Gut Bacteria Linked to Parkinson’s Disease Development
Nearly 30% of the gut bacteria in patients with Parkinson’s differed from those without the disease, according to British and U.S. researchers.
Study co-author Ayse Demirkan, a senior lecturer at the University of Surrey, noted that death and impairments due to Parkinson’s are increasing faster than any other neurological disorder worldwide. Diagnosed cases have more than doubled in the past 25 years.
“This is very concerning as there is no known cure,” Demirkan said in a university news release. “However, the more we learn about the causes of the disease, the more informed we can be in developing new treatments and, eventually, a cure.”
Parkinson’s is a brain disorder that can cause uncontrollable movements such as shaking, limb stiffness, and difficulty with balance and coordination.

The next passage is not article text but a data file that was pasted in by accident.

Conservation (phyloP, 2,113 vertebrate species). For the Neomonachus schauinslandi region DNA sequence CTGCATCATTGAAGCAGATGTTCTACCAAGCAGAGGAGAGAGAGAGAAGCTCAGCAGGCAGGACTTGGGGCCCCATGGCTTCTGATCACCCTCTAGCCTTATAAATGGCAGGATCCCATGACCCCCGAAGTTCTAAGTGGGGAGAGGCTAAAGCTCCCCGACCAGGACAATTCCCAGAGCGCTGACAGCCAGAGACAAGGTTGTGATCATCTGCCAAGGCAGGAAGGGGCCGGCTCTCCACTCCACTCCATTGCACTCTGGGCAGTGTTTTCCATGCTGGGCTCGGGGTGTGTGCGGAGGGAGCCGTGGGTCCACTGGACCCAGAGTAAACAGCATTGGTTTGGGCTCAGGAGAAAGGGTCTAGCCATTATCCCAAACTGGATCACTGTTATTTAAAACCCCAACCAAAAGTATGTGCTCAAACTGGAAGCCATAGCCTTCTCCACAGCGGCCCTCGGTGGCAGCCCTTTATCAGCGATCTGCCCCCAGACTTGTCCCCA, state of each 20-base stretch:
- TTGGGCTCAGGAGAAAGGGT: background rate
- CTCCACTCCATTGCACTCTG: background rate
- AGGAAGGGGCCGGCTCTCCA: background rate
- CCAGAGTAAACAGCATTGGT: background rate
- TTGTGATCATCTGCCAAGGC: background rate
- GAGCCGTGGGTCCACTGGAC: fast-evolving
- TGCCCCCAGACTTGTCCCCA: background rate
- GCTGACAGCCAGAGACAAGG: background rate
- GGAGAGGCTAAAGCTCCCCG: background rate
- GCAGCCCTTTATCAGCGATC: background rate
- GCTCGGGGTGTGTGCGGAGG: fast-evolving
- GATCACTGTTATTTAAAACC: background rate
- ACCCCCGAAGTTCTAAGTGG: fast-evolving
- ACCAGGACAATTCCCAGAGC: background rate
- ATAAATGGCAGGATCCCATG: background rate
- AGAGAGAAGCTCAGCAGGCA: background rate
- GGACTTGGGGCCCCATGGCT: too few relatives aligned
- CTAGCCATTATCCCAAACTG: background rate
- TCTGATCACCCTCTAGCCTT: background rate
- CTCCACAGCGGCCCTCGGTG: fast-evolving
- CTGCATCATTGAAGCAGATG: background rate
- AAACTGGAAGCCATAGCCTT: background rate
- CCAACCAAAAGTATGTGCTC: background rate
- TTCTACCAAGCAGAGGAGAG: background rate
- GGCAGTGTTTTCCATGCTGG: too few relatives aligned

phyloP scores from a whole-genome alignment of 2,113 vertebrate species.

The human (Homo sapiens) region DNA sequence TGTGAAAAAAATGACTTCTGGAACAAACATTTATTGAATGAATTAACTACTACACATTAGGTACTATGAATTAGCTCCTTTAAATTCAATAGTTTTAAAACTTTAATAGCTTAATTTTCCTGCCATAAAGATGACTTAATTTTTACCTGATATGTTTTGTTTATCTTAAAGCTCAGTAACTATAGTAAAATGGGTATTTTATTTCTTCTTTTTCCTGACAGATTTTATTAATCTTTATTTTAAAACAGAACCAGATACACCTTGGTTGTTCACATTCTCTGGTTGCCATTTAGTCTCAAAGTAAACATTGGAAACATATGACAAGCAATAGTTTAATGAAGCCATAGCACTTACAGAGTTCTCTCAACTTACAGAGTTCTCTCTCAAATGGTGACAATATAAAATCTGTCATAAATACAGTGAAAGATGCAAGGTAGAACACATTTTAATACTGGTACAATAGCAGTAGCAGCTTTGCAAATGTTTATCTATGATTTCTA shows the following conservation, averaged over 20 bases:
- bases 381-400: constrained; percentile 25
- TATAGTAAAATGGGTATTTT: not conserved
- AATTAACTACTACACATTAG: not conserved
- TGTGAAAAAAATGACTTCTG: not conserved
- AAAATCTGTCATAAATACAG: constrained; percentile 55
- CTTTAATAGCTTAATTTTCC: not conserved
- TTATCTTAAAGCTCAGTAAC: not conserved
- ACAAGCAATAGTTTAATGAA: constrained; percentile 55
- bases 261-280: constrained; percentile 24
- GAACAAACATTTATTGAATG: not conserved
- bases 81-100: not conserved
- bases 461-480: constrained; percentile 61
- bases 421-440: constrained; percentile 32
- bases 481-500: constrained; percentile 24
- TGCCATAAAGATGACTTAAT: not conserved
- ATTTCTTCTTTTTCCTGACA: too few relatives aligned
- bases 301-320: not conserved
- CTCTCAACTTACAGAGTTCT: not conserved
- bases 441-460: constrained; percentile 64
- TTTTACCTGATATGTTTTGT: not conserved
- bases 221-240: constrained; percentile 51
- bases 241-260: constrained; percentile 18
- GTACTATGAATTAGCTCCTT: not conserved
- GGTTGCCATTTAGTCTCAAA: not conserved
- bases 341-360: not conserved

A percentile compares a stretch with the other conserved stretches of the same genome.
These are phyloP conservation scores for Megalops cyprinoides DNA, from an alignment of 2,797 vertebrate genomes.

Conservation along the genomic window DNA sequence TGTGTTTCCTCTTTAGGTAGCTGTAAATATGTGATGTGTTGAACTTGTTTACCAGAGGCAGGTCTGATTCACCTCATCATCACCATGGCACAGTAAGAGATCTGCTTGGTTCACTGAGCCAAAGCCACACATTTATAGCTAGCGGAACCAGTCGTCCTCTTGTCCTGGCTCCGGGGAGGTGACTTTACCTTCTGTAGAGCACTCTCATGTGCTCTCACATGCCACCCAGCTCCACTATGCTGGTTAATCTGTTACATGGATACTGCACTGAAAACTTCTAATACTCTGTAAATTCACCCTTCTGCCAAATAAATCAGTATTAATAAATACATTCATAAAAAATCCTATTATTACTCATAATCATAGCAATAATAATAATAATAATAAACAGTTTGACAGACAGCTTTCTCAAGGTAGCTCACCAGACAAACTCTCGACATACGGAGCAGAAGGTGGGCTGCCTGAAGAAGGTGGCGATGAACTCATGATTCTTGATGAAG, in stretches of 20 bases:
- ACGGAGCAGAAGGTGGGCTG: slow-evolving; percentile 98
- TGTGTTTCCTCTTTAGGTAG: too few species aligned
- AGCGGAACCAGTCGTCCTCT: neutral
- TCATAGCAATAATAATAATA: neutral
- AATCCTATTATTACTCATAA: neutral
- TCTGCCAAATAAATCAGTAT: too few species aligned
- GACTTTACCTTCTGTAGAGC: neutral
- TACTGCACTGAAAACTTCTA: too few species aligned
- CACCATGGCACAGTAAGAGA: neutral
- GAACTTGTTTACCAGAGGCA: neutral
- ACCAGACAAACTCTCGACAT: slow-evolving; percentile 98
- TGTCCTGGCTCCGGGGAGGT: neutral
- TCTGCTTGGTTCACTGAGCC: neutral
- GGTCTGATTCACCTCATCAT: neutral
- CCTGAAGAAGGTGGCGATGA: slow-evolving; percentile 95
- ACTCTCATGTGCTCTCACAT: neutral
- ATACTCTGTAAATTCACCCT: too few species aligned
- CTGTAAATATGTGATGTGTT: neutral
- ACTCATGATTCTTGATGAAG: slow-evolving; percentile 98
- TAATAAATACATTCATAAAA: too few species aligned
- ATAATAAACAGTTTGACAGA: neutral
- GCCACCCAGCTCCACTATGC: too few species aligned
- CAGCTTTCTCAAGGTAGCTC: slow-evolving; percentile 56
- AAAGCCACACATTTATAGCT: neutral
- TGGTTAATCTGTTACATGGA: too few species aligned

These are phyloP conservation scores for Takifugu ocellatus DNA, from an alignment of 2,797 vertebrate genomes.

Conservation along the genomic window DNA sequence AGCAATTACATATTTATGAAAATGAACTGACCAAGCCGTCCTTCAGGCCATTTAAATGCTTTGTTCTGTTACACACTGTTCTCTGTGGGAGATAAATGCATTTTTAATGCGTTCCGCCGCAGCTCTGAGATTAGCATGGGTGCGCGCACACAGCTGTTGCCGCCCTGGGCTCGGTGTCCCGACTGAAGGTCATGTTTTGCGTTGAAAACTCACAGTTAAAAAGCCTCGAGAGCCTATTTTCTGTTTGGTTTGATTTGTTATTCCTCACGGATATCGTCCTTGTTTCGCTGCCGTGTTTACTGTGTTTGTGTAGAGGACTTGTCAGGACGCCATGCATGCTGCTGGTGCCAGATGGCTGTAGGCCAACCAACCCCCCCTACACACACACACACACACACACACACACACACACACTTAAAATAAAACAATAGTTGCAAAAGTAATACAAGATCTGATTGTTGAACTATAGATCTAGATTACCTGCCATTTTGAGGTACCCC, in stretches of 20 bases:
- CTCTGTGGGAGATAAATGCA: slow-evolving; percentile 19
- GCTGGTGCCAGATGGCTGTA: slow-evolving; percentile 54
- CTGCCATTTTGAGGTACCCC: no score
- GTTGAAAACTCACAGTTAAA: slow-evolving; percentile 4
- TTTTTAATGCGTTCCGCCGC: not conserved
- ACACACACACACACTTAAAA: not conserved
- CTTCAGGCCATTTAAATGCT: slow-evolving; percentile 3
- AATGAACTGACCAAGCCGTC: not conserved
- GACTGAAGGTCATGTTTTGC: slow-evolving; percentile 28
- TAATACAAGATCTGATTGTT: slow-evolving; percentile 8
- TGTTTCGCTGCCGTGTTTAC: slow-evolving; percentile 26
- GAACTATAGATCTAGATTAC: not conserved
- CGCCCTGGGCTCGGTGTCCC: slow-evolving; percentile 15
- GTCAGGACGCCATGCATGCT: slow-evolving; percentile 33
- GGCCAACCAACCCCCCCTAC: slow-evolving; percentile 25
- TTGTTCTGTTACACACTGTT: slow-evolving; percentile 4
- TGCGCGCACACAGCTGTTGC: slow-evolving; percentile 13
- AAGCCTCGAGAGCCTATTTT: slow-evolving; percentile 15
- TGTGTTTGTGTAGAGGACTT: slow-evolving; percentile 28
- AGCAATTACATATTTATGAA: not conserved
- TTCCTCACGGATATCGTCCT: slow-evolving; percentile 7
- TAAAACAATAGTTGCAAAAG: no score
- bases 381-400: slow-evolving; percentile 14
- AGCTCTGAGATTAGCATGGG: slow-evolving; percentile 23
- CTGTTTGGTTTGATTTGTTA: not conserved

Previous research had pointed to a possible link between gut bacteria and the disease, Demirkan said, though those studies were small.
This study recruited 490 people with Parkinson’s and 234 neurologically healthy individuals. Each provided a stool sample and information about themselves.
When samples were analyzed, researchers found that bacteria, genes, and biological pathways differed by more than 30% in those with Parkinson’s compared to those without the movement disorder.
One example was the bacterial species Bifidobacterium dentium, known to cause infections such as brain abscesses. Levels were seven times higher in folks with Parkinson’s, while levels of Roseburia intestinalis, a bacterium found in healthy colons, were 7.5 times lower. Constipation is a recognized symptom of Parkinson’s.
A cluster of bacteria known to cause infections — Escherichia coli, Klebsiella pneumonia, and Klebsiella quasipneumoniae — had elevated levels in those with Parkinson’s.
“Our current research is not designed to answer whether the bacteria itself is the initial cause of the disease; some may also be a consequence of the disease, or may be even influenced by the genetic makeup of the individual,” Demirkan said.
The findings were published in Nature Communications Magazine